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John Derbyshire bares the fangs

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John Derbyshire does some of the most interesting writing at National Review. He’s never more interesting than when he’s saying things that I find unsettling.

In this case, he reports newspaper headlines from “an alternate universe in which the U.S.A. has been conducting a real war on terror.” Some of them cause me to suspect that Mr. Derbyshire has perhaps a bit too much fiber in his diet.

Some of them actually seemed just right to me, like the story from Gaza in which the IDF was attacking pro-Hamas demonstrators. Yes, exactly right.

The Libya story, in which American military suddenly whacked Khadaffi seemed a little iffy, but arguably defensible.

Where he really lost me though, was rolling in issues of illegal Mexican immigration as part of the war on terror, and proposing several harsh measures for dealing with immigration issues based on that national security consideration.

Foul! Mexican immigration involves a lot of significant legitimate problems, but Mexican illegals are not coming here to kill us. They’ve come to harvest our produce and bus our tables. Considering all Mexican illegals as if they were potential terrorists is not justified by the facts, and it’s not cool. It’s not necessary, and it’s not nice.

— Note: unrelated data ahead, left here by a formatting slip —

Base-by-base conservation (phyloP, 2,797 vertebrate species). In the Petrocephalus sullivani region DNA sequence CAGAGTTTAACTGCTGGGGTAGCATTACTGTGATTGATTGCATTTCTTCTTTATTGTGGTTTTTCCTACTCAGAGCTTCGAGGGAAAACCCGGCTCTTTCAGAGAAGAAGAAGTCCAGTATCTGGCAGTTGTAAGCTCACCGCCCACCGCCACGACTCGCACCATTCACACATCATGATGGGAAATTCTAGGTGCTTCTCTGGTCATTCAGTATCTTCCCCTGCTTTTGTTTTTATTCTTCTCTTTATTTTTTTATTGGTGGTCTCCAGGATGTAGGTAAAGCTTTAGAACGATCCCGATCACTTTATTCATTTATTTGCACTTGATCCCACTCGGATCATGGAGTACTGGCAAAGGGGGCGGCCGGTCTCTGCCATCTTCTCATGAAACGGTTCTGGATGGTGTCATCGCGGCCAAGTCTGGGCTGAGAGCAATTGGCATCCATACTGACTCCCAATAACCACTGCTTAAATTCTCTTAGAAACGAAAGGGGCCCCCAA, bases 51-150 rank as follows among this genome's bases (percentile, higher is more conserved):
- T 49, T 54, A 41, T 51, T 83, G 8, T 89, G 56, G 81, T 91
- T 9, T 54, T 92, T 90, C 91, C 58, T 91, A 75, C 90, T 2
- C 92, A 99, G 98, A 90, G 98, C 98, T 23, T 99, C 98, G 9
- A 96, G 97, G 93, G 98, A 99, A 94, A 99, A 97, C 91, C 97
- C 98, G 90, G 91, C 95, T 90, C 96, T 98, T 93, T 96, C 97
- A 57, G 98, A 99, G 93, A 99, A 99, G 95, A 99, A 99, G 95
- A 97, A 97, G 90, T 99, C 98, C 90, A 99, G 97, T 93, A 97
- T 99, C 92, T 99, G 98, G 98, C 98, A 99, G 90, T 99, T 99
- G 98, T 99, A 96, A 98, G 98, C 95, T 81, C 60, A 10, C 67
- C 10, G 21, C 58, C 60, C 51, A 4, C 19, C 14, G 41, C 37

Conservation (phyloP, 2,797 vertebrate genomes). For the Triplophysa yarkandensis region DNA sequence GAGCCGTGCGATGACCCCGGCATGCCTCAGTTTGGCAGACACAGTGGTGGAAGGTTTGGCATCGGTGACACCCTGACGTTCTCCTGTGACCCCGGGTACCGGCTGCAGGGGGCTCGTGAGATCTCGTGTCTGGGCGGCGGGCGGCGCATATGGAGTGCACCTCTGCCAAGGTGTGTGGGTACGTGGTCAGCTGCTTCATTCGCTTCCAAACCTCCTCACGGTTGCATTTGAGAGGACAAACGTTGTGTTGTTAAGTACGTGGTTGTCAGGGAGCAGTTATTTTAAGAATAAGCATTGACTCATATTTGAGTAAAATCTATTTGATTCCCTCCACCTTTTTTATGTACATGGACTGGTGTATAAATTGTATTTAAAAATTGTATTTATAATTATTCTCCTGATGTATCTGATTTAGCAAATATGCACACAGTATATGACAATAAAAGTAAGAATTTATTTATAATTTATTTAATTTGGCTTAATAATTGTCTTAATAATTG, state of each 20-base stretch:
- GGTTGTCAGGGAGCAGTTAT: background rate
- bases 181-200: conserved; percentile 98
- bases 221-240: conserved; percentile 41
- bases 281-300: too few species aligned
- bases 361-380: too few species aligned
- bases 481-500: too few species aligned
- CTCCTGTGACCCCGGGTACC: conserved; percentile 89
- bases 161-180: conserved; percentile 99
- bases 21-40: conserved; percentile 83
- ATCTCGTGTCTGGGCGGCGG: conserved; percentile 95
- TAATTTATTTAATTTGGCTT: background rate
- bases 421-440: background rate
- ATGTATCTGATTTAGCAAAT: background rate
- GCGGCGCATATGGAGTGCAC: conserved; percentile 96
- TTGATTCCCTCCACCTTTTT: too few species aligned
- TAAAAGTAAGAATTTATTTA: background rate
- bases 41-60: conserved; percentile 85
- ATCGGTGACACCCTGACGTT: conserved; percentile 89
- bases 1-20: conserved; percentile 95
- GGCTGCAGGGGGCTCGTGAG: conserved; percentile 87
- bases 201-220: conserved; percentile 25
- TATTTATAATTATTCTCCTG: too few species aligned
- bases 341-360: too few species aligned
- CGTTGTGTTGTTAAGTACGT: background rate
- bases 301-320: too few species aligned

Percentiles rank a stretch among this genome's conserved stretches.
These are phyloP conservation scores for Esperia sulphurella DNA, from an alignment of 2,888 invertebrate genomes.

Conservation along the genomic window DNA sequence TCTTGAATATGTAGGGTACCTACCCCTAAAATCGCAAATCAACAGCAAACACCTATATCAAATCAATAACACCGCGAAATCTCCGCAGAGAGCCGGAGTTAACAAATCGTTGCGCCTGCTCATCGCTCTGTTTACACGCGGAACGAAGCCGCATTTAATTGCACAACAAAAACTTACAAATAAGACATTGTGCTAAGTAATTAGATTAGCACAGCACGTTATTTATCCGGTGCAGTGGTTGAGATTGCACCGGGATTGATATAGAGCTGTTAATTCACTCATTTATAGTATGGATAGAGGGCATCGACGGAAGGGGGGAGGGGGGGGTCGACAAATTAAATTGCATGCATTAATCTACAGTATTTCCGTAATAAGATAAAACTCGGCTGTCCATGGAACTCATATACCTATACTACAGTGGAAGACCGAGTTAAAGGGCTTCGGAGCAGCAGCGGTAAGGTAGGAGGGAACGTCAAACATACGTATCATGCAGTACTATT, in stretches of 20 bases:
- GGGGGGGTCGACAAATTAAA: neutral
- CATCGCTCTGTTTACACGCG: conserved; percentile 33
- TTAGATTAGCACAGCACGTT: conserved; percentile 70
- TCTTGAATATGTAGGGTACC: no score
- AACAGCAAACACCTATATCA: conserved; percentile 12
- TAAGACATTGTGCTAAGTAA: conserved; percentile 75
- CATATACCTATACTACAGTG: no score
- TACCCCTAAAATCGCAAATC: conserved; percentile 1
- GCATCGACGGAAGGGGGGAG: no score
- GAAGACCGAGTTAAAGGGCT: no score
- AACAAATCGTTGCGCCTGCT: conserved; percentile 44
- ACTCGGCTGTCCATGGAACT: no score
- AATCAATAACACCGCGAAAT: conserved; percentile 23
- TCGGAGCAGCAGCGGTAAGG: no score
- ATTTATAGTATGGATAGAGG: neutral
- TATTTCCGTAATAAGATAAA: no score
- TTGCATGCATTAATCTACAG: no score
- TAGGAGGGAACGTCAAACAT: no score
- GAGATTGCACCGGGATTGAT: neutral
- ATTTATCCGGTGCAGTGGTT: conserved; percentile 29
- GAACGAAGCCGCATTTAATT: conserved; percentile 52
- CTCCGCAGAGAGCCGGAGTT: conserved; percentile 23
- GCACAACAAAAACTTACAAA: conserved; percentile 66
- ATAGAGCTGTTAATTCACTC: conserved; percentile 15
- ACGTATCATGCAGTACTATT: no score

Then throw in Derbyshire’s Cairo dateline, which involved absolutely literally declaring war on al-Jazeera television network, treating their headquarters and reporters as enemy combatants.

That’s maybe just a BIT much, don’t you think, Derb?

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  • Point by point:

    Al Jazeera as enemy propoganda? No tolerance for differences of opinion, I guess.

    Lifetime bans on entry for the families of illegal immigrants? Even if one accepts the idea that illegal immigrants from Mexico are a problem, which I don’t, a lifetime ban on family members seems a bit extreme.

    An uprising in Saudi Arabia sounds like a good idea, and I note that the only U.S. action for that bullet point is the granting of asylum to the former royal family. I’m all for doing nice things for people.